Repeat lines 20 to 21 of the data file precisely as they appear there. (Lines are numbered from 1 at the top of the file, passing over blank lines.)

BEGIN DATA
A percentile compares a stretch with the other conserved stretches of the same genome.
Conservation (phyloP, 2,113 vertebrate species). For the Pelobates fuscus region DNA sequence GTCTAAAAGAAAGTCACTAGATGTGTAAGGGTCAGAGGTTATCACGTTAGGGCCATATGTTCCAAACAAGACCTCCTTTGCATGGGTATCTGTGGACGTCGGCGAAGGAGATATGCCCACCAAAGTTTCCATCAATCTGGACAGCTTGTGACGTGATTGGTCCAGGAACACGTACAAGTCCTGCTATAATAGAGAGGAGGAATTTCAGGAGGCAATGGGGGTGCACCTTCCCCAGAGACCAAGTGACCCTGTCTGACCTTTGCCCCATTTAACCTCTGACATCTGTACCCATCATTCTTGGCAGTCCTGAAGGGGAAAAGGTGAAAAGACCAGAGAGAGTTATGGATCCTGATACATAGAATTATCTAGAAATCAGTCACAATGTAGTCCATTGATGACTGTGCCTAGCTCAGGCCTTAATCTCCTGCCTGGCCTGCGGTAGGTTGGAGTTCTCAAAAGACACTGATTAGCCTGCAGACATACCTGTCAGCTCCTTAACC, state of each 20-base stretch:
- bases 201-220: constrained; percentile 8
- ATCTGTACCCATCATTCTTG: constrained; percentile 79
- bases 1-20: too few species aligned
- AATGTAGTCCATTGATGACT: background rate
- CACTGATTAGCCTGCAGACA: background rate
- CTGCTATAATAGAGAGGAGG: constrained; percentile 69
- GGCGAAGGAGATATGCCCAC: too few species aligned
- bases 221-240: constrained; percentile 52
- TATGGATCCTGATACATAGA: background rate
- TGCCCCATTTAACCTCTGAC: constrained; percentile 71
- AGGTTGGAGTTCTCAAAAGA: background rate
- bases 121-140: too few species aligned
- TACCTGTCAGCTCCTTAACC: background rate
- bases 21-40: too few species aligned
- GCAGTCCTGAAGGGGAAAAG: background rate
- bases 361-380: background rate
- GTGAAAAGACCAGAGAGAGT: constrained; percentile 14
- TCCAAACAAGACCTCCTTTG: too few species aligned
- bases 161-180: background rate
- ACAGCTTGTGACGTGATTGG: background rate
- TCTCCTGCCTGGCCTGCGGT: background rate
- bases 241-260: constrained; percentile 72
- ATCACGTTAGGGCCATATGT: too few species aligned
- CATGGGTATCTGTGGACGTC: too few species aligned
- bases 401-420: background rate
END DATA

- TCCAAACAAGACCTCCTTTG: too few species aligned
- bases 161-180: background rate